I was browsing at the library the other day, and ran across a book named Eligible by the same author, which is supposed to be a modern retelling of Pride and Prejudice, one of my all time faves. But I hesitate to read re-tellings of actual books sometimes - I think I've mentioned that I like re-tellings/re-imaginings of fairy tails, though I'm not sure why it's different - because what if it ruins the original? So I saw that the author (I was assuming it was a "he" at that point - oops) had a few other books, and I took to the shelves. Once there, I realized that a) she's a she, and b) I had read her American Wife many years ago when it was first published, and I remembered liking it. After reading a few dust jackets, I decided that Sisterland looked to be the most intriguing.

Violet and Daisy are identical twins growing up in St. Louis in the 80's - I think we find out at some point that they'd fall in about 3 years younger than I am - which was a pull in the first place, since St. Louis is one of my favorite places. Their home life isn't awful, but it's not ideal, either - they conspire to help their very unnaffectionate (though not abusive) mother hide her depression from their somewhat cold father. They aren't well-off, but they're not poor. Vi and Daisy are very insular - the book is narrated in first-person by Daisy, and she mentions that she wouldn't have thought of Vi as her best friend, necesssarily, just that they didn't have or even want anyone else.

The most unusual thing is that Vi and Daisy both seem to have a form of ESP. Daisy dreams of tragedies before they happen. We don't know much about Vi's abilities as they are growing up, but at one point, Daisy is befriended by the cool girl clique and opens herself up to using a Ouija board. She senses a "dark presence" that does help her know things. Being teenage girls, they mostly find out about the ringleader's love life, but she also has some darker knowledge.  Being teenage girls, they have a falling out, and Daisy's social life is somewhat ruined as they are outed as "witches." Daisy, however, tries her best and eventually is mostly treated as "normal" and really downplays her "senses", while Vi embraces the weird and notoriety.

Daisy can't wait to get out of St. Louis. When the time comes, she goes to Mizzou and Vi heads to the west coast to a small private college.Vi isn't gone long, though, before she drops out/becomes too socially awkward/fails? and crashes Daisy's life (who is now going by her middle name, Kate) . They have a fairly major falling out, and the rest of the story often deals with their contentious relationship, along with Kate's marital life.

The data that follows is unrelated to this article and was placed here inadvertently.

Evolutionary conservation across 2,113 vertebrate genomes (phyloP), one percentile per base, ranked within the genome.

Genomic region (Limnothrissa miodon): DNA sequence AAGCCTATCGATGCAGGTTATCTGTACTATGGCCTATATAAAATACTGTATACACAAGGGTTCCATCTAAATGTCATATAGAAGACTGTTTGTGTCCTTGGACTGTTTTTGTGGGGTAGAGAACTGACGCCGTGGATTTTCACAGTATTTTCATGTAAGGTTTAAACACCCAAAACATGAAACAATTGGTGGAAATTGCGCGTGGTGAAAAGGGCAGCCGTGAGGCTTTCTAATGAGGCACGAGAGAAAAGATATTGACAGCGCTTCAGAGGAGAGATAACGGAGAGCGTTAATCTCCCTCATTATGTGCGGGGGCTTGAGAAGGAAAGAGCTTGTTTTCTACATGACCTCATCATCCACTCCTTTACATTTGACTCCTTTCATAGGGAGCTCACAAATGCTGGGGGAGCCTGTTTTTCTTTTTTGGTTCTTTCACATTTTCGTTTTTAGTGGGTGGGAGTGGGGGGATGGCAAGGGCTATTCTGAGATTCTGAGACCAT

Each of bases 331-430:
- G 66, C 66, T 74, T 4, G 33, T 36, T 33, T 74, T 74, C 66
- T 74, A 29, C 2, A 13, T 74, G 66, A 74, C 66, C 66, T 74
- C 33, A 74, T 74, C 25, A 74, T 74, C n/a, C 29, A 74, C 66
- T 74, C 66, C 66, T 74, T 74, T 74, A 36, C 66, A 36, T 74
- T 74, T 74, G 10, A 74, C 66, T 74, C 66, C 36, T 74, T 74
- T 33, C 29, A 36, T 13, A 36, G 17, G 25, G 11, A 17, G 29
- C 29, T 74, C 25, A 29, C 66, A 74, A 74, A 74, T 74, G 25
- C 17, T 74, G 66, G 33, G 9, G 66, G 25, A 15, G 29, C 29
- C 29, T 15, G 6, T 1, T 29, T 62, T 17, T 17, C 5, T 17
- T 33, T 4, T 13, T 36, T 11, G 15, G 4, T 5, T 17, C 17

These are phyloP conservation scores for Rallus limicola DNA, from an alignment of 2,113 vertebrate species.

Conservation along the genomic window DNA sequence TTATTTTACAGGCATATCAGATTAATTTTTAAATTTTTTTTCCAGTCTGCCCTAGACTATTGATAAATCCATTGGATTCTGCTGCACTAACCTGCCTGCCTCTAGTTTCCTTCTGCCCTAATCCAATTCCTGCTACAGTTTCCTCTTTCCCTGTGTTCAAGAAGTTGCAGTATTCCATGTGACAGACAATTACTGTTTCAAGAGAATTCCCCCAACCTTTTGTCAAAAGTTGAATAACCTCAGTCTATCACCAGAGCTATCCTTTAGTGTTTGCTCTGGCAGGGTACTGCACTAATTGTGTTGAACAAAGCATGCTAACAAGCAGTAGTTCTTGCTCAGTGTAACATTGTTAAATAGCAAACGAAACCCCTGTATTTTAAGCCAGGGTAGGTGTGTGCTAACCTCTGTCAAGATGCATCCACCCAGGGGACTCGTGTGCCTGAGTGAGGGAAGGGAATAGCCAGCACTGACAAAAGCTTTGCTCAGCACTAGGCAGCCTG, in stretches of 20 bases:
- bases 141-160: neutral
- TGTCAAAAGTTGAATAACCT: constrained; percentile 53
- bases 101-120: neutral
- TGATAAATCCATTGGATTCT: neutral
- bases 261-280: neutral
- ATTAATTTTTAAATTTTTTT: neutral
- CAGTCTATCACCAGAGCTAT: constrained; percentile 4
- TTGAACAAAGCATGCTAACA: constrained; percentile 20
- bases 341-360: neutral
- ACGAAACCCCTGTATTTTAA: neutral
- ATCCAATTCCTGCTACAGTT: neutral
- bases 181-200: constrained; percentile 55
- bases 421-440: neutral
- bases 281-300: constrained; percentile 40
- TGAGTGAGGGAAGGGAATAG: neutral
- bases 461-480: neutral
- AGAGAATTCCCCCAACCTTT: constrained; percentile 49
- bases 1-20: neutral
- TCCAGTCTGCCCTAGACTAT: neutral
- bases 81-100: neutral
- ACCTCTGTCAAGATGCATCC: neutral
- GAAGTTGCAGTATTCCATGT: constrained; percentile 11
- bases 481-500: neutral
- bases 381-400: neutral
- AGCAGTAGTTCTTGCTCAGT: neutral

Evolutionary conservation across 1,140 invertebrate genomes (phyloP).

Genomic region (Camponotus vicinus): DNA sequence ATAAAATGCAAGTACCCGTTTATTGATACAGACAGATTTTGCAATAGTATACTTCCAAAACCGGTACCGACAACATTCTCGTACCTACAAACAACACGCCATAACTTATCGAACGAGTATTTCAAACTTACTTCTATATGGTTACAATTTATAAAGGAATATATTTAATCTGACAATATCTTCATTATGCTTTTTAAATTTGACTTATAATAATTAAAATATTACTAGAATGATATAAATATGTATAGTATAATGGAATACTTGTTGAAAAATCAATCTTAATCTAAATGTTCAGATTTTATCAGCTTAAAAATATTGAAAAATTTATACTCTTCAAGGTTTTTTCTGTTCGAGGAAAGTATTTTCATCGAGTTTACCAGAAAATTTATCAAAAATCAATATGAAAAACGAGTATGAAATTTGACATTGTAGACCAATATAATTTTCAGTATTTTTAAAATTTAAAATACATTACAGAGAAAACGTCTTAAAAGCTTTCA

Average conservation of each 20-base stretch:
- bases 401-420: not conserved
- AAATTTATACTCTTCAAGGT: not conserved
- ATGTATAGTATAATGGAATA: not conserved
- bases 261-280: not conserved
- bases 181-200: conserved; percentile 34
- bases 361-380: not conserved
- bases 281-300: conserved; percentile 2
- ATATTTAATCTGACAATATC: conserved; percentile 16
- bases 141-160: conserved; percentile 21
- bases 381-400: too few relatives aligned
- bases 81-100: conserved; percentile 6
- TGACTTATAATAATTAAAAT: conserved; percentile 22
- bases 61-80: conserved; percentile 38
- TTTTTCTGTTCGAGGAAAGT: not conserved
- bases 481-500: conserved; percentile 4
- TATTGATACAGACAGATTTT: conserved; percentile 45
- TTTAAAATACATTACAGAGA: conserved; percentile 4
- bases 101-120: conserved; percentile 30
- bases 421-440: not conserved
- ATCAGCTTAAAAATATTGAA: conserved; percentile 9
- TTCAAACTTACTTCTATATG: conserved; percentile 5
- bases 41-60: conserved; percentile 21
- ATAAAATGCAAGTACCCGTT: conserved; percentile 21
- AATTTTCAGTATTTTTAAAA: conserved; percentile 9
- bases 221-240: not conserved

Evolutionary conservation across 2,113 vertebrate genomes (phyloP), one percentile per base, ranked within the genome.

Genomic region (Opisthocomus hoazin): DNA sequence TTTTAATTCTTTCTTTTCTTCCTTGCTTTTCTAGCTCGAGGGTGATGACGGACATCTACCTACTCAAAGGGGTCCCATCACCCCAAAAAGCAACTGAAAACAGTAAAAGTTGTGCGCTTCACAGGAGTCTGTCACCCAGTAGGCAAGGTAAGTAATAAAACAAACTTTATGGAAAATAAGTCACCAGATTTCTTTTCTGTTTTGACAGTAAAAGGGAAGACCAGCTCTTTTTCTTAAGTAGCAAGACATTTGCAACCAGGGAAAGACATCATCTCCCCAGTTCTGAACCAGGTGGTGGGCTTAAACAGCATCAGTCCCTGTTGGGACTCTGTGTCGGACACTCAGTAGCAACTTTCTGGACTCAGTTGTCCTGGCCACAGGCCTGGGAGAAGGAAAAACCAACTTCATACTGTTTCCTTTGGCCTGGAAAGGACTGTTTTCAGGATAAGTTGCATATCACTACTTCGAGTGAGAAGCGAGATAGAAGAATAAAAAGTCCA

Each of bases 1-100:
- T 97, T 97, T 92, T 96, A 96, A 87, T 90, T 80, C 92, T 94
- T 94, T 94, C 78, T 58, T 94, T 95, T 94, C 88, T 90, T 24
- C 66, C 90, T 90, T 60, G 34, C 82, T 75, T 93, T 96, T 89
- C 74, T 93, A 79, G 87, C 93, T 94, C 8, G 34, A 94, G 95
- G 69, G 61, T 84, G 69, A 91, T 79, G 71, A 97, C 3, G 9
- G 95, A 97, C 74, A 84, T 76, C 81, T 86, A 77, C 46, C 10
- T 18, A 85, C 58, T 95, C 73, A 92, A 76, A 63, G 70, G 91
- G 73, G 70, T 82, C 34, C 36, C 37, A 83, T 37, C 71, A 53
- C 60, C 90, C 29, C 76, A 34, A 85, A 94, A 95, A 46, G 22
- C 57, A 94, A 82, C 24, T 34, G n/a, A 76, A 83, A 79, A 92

The story is told jumping around from the "now" - the fall of 2009-  to childhood, to college, often as a backstory to something going on in the present. That part is handled well - the timeline and pacing didn't suffer by being too chopped up.

The storyline - though the book is truly a novel about relationships more than anything else - is that Vi, now making her rather meager living as a psychic, has predicted a major earthquake, and the story is picked up by the national (then international) media. Kate, despite trying to disregard and even destroy her senses, also gets a feeling about a particular date. Kate is married to a professor, a scientist who has always said he believed her about her premonitions, but doesn't really REALLY believe. Kate is exasperated by Vi's willingness to share the "weird" and concerned for Jeremy's career when her husband's closest colleague is tapped to be the "anti-Vi" on TV - made worse by the fact that she lives a half a block away, and their families are absolute best friends.

Will the earthquake happen? Will her husband believe her or drive her to a stubborn impasse? Will Vi embarrass the heck out of Kate and ruin Jeremy's career?

But again, this is really just a novel about relationships. How can two people who truly were once one egg want such opposite things? Kate's relationship with her husband is tested and explored. Her relationship with her parents is examined. As a mother of two young children, she worries about what her children will think of her, given what she thinks of her own parents, and Vi's rather sour outlook on her perfect suburban life does ring a bell or two for her, even as she's usually happy.

For me, the book was very well written. I liked Kate as a character and understood why she took a lot of her actions, even as I disagreed strongly with several of her decisions. Disagreeing with her made me feel almost guilty about liking her, but then, that can happen in life, too. Most other characters were well developed - I didn't get a great sense of the wife of the other couple and her motivations - but mostly you got enough to be invested and to care. The pacing was good and kept me interested.

I read some reviews last night, and if you're expecting a book purely about psychic twins, this won't satisfy you. If you're looking for a thriller about earthquakes, also not the right book. But if you enjoy books that explore human relationships, this was a good one. The line that keeps resonating with me today is one where Kate thinks "how shocking it still is to realize that someone else doesn't want what you want, or wants what you desperately don't." It just reminds me that, no matter what we have in common or how well we know a person, we don't all think or dream the same, and a step back to see another perspective might not be all bad. Pin It